A man has been arrested in decades-old rapes in Michigan and Pennsylvania after DNA from a coffee cup linked him to the crimes, officials say
By Celina Tebor, Gili Remen and Nouran Salahieh, CNN
(CNN) -- A Michigan man is facing felony charges after DNA from a coffee cup linked him to two rapes in different states from more than 20 years ago, a prosecutor said.
Alan Kurt Rillema, 51, was arrested last week and arraigned in Michigan on charges of first- and second-degree criminal sexual conduct. He also faces felony charges in Pennsylvania, according to court documents.
The charges are the latest stemming from advances in investigative genetic genealogy leading authorities to a suspect in a decades-old cold case.
The first rape Rillema is accused of was reported at a golf course in Michigan in 1999. Someone came in through an employee-only door and sexually assaulted a young woman who was working at the course's food stand, said Oakland County Sheriff Michael Bouchard at a news conference last week.
Investigators at the time obtained DNA but didn't have a suspect, the sheriff said.
Then, another rape was reported in 2000 at a golf course at Penn State University, where a woman was attacked while she was jogging and raped at knife point, court documents say.
Investigators in both states, who had submitted DNA samples to a national database, got a match linking the attacks to the same suspect, Bouchard said.
"Now you've got people that are victims in different parts of the country with the same kind of M.O., both on a golf course," the sheriff said.
It wasn't until years later -- thanks to advances in genetic genealogy -- that investigators got a lead.
Investigators in both states solicited the help of DNA technology company Parabon NanoLabs, which can use genetic genealogy and other research methods to find suspects using DNA by searching for relatives in public databases and building family trees.
The lab concluded it was likely one of three brothers who were responsible for both rapes, according to Centre County First Assistant District Attorney Sean McGraw.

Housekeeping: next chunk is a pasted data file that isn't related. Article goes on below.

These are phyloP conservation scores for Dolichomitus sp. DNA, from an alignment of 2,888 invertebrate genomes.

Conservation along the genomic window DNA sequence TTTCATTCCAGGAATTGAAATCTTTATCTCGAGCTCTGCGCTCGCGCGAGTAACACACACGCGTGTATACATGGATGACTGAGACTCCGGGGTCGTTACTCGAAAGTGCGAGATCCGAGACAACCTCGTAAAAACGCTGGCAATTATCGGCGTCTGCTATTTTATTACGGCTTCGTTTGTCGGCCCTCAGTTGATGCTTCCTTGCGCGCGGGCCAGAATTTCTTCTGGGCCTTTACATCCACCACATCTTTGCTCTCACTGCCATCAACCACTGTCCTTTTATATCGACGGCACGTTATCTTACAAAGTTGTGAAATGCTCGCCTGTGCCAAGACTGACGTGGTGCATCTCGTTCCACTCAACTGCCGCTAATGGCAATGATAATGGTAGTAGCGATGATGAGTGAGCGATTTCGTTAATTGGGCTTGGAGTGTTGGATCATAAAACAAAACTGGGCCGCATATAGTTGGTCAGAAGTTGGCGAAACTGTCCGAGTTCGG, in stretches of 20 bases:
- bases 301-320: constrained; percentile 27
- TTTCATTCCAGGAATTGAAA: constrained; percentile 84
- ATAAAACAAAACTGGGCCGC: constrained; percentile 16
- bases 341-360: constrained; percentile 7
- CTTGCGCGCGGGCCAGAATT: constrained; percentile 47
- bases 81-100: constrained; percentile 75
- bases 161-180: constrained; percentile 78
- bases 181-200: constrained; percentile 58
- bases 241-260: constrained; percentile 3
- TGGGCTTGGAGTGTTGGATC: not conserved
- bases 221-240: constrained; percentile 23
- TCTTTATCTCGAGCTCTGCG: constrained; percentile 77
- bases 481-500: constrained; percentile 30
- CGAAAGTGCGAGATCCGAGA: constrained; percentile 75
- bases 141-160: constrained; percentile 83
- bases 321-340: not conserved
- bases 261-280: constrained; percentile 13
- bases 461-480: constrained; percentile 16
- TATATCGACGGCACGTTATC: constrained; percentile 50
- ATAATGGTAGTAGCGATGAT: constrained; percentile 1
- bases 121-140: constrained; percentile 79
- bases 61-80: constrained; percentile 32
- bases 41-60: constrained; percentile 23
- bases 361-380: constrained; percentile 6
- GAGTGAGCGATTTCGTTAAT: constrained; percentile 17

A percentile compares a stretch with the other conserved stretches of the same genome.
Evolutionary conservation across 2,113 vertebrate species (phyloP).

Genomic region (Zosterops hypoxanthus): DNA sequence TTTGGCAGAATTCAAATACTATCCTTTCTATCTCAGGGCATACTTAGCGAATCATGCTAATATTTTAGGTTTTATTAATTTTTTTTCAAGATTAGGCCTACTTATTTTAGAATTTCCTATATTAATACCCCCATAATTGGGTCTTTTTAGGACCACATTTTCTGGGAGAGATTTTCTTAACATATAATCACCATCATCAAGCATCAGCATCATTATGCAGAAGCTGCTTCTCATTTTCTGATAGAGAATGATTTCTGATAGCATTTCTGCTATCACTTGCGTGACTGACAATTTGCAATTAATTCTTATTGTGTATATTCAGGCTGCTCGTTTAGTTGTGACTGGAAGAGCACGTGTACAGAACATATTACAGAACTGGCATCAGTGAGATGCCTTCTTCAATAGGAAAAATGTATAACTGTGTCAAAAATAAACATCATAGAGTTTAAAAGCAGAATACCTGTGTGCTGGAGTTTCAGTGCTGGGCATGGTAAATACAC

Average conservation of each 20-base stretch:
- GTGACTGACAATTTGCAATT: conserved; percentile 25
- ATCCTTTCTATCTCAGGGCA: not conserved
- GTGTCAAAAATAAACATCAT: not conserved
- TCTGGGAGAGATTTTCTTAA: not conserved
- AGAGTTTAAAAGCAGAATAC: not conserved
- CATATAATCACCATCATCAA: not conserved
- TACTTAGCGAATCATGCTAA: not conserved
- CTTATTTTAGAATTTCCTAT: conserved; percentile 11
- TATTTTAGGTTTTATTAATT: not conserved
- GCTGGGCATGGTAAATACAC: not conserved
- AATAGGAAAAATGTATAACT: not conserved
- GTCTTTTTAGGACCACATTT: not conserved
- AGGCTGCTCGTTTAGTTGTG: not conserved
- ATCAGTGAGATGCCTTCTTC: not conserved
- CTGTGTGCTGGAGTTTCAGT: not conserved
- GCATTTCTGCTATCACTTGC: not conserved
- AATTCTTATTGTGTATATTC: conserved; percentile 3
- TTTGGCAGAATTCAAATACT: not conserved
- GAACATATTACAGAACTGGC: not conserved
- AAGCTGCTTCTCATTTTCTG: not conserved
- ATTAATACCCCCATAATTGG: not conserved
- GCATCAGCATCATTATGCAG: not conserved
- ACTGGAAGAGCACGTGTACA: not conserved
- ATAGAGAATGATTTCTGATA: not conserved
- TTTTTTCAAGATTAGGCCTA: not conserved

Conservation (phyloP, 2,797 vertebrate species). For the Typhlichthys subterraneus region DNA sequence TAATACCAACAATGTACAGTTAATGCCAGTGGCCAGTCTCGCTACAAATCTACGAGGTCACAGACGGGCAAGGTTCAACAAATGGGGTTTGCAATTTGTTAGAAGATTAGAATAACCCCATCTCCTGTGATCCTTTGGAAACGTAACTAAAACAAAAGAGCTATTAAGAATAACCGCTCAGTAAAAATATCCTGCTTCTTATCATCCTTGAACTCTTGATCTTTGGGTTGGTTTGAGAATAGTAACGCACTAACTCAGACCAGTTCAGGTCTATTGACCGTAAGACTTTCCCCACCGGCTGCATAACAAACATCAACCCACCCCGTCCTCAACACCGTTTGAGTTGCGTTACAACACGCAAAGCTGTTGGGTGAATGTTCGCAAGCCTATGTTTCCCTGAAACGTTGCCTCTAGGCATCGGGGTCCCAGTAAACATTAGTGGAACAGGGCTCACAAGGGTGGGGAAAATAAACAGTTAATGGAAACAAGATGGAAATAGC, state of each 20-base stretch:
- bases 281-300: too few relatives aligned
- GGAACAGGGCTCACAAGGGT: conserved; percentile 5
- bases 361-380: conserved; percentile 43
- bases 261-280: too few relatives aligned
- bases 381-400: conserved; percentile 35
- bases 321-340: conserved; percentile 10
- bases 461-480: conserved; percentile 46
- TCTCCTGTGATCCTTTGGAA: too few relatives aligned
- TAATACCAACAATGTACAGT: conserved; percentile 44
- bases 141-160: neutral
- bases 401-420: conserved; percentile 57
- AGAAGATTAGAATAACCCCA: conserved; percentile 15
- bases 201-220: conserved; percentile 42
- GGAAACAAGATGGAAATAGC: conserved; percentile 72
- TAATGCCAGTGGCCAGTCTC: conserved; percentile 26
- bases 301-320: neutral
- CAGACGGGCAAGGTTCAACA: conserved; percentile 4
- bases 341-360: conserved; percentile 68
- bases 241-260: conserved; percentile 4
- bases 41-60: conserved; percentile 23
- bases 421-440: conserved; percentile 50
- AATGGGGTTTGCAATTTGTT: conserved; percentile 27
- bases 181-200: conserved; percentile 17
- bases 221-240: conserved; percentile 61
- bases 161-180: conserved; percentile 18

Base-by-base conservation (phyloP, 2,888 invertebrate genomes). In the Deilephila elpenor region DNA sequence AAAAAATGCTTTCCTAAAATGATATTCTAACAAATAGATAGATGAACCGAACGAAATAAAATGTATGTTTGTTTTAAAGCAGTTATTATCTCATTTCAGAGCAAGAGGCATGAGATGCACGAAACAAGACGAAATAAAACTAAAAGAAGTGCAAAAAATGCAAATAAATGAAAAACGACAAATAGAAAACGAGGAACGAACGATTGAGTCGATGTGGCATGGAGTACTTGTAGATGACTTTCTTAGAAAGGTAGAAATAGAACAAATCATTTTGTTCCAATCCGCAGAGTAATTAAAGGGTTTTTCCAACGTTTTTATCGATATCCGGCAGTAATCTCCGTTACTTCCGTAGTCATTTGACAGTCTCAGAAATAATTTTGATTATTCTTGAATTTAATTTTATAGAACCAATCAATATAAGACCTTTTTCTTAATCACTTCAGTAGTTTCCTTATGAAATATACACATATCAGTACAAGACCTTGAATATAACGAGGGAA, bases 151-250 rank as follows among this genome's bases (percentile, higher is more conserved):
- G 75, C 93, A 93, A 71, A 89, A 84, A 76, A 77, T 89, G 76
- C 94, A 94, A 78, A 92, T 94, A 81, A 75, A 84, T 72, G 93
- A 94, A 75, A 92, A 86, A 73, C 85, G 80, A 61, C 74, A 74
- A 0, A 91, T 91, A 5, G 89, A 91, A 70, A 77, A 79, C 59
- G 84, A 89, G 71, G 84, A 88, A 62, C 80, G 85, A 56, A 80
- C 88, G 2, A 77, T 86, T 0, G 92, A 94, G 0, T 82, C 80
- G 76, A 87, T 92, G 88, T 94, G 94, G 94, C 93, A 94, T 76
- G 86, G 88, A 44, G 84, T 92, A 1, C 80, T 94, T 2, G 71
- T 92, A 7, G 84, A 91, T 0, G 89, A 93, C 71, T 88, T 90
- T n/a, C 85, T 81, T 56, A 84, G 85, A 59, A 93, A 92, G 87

Authorities were able to narrow the list to Rillema after Michigan police obtained a DNA sample by following him and taking his DNA from a Styrofoam coffee cup, according to McGraw.
"That was sent off to the lab and the DNA taken from the coffee cup matched the DNA of the perpetrator of the 1999 and 2000 rapes," McGraw told CNN.
Rillema is being held in Michigan.
In Pennsylvania, he faces charges of rape by forcible compulsion, sexual assault, aggravated indecent assault, indecent assault, unlawful restraint, simple assault and recklessly endangering another person, McGraw said.
CNN has reached out to Rillema's attorney for comment.
Bouchard described Rillema as "an avid golfer" who apparently played all over the US. The sheriff asked anyone who was victim of a similar crime at a golf course to call their local police department.
Rillema's next court appearance in Michigan is Thursday. Pennsylvania and Michigan authorities are in the process of discussing the timing of the respective trials, according to McGraw.
The arrest was made possible by advances in technology, Bouchard said.
"A lot has changed since 1999," the sheriff said. "Investigators worked side by side ... and found a person that clearly wasn't on our radar for any reason, has no criminal history, but now has been positively identified in two very violent sexual encounters."
It isn't the first time DNA from a coffee cup led investigators to a cold case suspect in Pennsylvania: A man was charged last year with the stabbing death of a 19-year-old woman from 1975 after investigators got his DNA from a cup he used and threw into a trash can at an airport, authorities said.
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